JOURNAL ARTICLE

Dominance of Dermacentor reticulatus over Ixodes ricinus (Ixodidae) on livestock, companion animals and wild ruminants in eastern and central Poland

Ewa J Mierzejewska, Renata Welc-Faleciak, Grzegorz Karbowiak, Maciej Kowalec, Jerzy M Behnke, Anna Bajer
Experimental & Applied Acarology 2015, 66 (1): 83-101
25717007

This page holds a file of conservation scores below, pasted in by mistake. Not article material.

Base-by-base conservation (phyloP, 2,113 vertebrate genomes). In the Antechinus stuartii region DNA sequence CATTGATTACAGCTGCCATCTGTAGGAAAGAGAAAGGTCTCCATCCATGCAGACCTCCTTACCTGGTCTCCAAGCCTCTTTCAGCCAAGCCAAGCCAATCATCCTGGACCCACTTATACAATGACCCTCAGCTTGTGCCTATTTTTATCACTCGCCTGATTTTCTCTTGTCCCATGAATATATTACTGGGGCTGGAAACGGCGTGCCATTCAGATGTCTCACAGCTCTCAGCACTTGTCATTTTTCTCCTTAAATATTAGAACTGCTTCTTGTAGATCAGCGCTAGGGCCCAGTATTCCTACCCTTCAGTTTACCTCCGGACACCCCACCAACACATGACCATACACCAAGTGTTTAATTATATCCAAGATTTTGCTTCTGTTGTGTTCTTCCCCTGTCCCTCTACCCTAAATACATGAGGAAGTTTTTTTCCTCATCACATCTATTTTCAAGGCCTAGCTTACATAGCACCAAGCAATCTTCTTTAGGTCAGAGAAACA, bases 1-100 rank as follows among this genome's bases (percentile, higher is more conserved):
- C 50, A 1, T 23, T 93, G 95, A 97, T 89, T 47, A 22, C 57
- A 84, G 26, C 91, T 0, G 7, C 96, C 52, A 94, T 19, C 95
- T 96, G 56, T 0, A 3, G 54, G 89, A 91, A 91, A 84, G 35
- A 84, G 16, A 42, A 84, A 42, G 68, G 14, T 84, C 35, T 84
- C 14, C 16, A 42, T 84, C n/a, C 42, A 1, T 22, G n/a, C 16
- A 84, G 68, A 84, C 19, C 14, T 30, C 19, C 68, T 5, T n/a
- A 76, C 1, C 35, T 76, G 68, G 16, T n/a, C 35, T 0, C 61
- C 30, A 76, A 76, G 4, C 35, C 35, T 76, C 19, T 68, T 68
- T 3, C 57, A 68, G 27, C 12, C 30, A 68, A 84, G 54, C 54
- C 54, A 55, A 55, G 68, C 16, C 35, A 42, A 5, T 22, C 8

The most common tick species parasitizing animals in Poland are Ixodes ricinus and Dermacentor reticulatus. These tick species differ in their distribution, habitats, seasonal activity and host specificity. Ixodes ricinus is the most prevalent and widely distributed, whereas the range of D. reticulatus is limited to eastern and central parts of the country with several new foci in the middle-west and the west. However, as in many central European countries, the range of D. reticulatus is expanding, and some authors have correlated this expansion with an increasing number of available hosts. The aim of the present study was to determine the tick fauna on domestic and livestock animals in two areas endemic for I. ricinus and D. reticulatus and to compare the risk of infestation with different tick species in open and forest areas. Over a 14 month period, 732 ticks were collected from five host species including domestic animals (dogs and cats), livestock (cows and horses) and wildlife (European bison) in two areas, central and NE Poland, endemic for D. reticulatus. Three tick species were recorded: D. reticulatus (623 individuals; 85.1% of all collected ticks), I. ricinus (106 individuals; 14.5%) and three females of Ixodes hexagonus (0.4%) from a dog. Dermacentor reticulatus was the dominant tick species found on four host species and constituted 86, 81, 97 and 100% of all ticks from dogs, horses, cows and bison, respectively, and was collected from animals throughout the year, including during the winter. The common tick, I. ricinus, was the dominant tick collected from cats (94%). Fully-engorged, ready-for-reproduction females of D. reticulatus were collected from all host species. In May 2012, questing ticks were collected by dragging in forest or open habitats. The density of adult marsh ticks in open areas was around 2 ticks/100 m(2) in the majority of locations, with a maximum of 9.5 ticks/100 m(2). The density of adult I. ricinus was much lower in its typical habitat (forests: range 0.8-2.2 ticks/100 m(2)) between three and seven times lower than the density of D. reticulatus in its typical habitat. In regions endemic for marsh ticks, this tick species constitutes the main risk of tick infestation for livestock and dogs throughout the year. Livestock and companion animals are competent hosts for D. reticulatus, enabling the completion of the tick's life cycle. Anti-tick treatment should be adjusted to marsh tick seasonal activity and drug sensitivity.

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